Vitalism and Reductionism at the Crossroads
So, where do functional medicine and naturopathic medicine meet at the crossroads of reductionist and vitalist medical approaches? Since the time of Hippocrates, there has been a long and somewhat arduous debate about the roles that vitalism and reductionism have in medicine. Certainly, Hippocrates, Paracelsus, Galen, and Hahnemann, as well as others, have contributed to the discussion over the centuries, with no clear-cut consensus emerging. Often, these discussions did nothing more than to maintain tension between the 2 views. While the resulting debate may have advanced many medical careers, this lack of consensus did not necessarily benefit the patient, who stands—or should stand—at the center of the ongoing debate. From a purely philosophical standpoint, these somewhat opposing positions may be viewed as the yin and the yang, locked in the dance of medicine as it developed over the centuries. This dance has certainly served to produce many of the great advances in medicine. Pharmacology can be regarded as the ultimate yang, or the ultimate in reductionist and mechanistic approaches, while public health advances may be better regarded as the yin, or the ultimate in guarding the terrain in allopathic medicine.5 Flexner’s report in 1910, citing the need for a more robust science education and strict oversight for medical school admission and postgraduate education, also included recommendations for greater emphasis on disease prevention and social responsibility, as well as greater physician humility,6-8 arguably a more vitalist approach.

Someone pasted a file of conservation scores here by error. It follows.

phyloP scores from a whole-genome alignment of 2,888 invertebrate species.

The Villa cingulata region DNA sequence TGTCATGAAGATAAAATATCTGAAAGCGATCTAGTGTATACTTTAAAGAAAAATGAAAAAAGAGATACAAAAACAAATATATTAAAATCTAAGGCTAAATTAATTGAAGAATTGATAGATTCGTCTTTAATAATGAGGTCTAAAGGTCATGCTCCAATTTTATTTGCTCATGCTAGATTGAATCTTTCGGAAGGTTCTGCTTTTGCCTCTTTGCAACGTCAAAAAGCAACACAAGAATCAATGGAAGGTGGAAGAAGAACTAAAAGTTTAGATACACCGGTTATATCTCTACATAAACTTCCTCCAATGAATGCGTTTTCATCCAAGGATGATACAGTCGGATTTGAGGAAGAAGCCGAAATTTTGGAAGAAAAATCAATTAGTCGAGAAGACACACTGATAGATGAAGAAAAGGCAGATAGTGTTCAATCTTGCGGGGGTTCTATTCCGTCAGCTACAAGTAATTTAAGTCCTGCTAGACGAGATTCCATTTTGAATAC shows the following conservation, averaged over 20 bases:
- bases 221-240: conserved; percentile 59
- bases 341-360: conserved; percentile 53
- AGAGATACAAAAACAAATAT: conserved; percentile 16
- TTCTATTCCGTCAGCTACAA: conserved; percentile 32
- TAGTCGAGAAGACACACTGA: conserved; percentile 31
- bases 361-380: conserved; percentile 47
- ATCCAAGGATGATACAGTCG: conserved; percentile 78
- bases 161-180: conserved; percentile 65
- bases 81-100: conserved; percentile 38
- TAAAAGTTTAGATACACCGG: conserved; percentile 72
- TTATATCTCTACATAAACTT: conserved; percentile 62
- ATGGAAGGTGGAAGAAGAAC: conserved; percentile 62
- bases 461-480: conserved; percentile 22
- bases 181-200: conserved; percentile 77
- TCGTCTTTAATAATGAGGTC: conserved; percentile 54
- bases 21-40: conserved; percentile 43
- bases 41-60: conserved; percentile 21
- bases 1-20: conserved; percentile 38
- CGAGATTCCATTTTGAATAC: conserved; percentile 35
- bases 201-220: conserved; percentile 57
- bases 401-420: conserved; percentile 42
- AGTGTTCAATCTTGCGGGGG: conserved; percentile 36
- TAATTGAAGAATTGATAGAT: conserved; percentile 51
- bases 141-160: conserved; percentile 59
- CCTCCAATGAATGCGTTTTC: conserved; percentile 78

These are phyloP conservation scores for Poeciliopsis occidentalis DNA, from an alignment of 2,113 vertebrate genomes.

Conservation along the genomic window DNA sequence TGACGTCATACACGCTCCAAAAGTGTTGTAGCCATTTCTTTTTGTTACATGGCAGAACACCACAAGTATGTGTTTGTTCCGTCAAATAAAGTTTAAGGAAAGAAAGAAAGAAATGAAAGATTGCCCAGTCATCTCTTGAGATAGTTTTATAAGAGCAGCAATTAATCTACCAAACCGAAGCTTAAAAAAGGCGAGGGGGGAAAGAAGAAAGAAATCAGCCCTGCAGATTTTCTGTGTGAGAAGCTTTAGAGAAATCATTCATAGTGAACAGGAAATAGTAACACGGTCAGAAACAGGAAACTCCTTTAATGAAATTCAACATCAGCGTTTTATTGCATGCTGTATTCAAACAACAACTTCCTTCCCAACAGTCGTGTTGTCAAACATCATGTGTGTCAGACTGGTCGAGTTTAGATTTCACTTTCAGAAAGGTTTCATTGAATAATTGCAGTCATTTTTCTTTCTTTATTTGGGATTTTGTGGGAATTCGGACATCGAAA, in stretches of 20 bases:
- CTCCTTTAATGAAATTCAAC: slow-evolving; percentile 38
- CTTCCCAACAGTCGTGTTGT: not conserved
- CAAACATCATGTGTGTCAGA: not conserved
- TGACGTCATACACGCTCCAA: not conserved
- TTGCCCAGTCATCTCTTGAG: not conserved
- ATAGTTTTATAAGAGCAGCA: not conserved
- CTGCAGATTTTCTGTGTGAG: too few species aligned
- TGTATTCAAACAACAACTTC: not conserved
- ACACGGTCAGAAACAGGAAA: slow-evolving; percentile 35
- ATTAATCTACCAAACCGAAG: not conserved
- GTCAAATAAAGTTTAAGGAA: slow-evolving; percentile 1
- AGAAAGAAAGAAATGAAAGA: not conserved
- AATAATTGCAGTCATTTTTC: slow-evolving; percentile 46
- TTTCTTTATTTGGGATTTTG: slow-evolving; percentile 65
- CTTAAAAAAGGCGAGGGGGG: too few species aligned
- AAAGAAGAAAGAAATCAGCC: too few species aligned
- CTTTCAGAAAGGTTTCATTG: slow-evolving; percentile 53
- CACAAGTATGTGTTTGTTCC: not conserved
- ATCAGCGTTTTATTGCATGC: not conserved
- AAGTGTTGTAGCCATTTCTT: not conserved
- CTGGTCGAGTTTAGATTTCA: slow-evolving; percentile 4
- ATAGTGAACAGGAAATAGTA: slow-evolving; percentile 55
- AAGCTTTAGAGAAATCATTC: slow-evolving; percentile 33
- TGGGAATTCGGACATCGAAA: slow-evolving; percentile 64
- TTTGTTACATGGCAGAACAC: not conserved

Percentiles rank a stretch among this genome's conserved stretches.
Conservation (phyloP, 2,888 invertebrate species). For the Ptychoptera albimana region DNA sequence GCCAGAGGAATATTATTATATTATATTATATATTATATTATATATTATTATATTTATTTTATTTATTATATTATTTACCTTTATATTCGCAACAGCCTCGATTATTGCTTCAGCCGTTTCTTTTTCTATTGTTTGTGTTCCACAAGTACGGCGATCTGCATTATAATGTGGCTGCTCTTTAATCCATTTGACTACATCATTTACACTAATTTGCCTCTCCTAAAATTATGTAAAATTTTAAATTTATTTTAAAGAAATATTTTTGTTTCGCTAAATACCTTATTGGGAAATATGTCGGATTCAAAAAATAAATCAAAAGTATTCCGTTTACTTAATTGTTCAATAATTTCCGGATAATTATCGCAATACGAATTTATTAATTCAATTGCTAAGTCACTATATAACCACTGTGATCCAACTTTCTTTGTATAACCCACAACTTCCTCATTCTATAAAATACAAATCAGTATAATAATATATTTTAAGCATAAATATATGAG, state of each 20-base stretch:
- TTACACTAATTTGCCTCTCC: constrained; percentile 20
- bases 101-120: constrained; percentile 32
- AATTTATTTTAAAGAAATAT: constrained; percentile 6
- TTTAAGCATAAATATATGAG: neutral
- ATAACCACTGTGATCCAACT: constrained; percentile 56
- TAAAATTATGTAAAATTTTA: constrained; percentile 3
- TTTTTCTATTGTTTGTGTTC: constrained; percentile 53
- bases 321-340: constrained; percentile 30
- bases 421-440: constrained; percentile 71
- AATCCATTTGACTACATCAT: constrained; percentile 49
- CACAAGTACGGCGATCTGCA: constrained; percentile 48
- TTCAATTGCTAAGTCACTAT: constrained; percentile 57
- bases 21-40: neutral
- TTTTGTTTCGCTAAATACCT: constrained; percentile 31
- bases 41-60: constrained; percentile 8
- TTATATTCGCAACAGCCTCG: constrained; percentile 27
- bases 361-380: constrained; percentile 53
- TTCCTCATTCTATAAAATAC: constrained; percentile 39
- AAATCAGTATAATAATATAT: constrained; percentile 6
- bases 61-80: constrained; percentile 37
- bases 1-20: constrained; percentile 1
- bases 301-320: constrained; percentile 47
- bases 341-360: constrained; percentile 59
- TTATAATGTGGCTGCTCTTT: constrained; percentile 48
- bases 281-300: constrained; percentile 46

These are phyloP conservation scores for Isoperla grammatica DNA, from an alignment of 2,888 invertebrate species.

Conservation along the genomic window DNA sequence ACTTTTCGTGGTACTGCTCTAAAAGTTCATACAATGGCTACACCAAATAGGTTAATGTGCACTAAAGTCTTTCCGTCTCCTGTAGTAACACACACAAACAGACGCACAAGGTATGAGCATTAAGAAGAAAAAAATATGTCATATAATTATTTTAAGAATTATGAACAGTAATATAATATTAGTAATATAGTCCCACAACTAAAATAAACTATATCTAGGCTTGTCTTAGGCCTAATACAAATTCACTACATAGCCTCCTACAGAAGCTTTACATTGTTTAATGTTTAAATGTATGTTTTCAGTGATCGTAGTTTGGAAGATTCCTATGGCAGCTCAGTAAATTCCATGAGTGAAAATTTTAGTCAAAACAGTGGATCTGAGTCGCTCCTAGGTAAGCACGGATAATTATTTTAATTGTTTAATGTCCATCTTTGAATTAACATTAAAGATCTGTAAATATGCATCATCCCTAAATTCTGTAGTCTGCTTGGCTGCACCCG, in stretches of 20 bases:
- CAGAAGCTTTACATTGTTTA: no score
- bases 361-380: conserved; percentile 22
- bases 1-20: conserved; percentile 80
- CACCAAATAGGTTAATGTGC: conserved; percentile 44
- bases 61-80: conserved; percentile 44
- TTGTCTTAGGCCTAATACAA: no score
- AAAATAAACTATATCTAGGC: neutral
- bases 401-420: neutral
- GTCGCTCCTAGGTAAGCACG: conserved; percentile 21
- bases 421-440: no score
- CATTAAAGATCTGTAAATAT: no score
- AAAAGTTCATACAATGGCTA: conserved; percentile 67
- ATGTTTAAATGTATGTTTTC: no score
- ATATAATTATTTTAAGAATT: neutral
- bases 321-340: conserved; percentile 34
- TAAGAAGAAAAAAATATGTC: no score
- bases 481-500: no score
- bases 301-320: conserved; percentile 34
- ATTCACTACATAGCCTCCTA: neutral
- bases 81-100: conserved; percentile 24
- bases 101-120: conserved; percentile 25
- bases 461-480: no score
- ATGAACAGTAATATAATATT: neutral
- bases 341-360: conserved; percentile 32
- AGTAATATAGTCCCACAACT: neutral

While allopathic medicine has largely embraced the reductionist method, recent developments in functional medicine may lead one to conclude that the single-faceted approach of the dominant reductionist paradigm may be nearing a bifurcation point. Naturopathic medicine—while clearly having roots in both the vitalist and reductionist traditions, as well as a conceptual and clinical history in alignment with concepts and a scientific body of knowledge in functional medicine—has as a result often found itself questioning its place in the dance of medicine. It has never been the most popular partner at the dance and has always continued to dance as if it needed no partner. However, one may wonder if that solitary role may be nearing its own bifurcation point and if there now is coming a time when a suitable partner may be found, if that partner is willing and able to make a serious commitment and if the rhythm is one we can dance to.
Reductionist medicine follows several premises to logically address disease. Functional medicine has more recently begun to look more deeply into the causes of disease and to explore the interconnectedness—the network—of the organism’s attempts to restore homeostasis. However, functional medicine still may appear to view disease in terms of a cause-and-effect relationship within the framework of a reductionist model at times. This model may seem to convey—see the introductory comments herein about the April 2011 conference—that disease exists as discrete pathologic entities that can be specifically identified and eliminated through the application of evidence-based therapies, primarily drugs and surgery or sometimes herbs and nutrients. However, functional medicine also recognizes that illness is associated with dysfunctional systems that allow pathologic conditions to develop.4 The main difference is the recognition by functional medicine practitioners that a patient is more than the sum of the parts. This recognition can be applauded but may not go far enough. Tolle causam, for instance, the naturopathic principle to identify and treat the underlying cause of disease, does not imply that finding the cause is simply treating the bacterium causing a patient’s infection but includes the full examination of the terrain.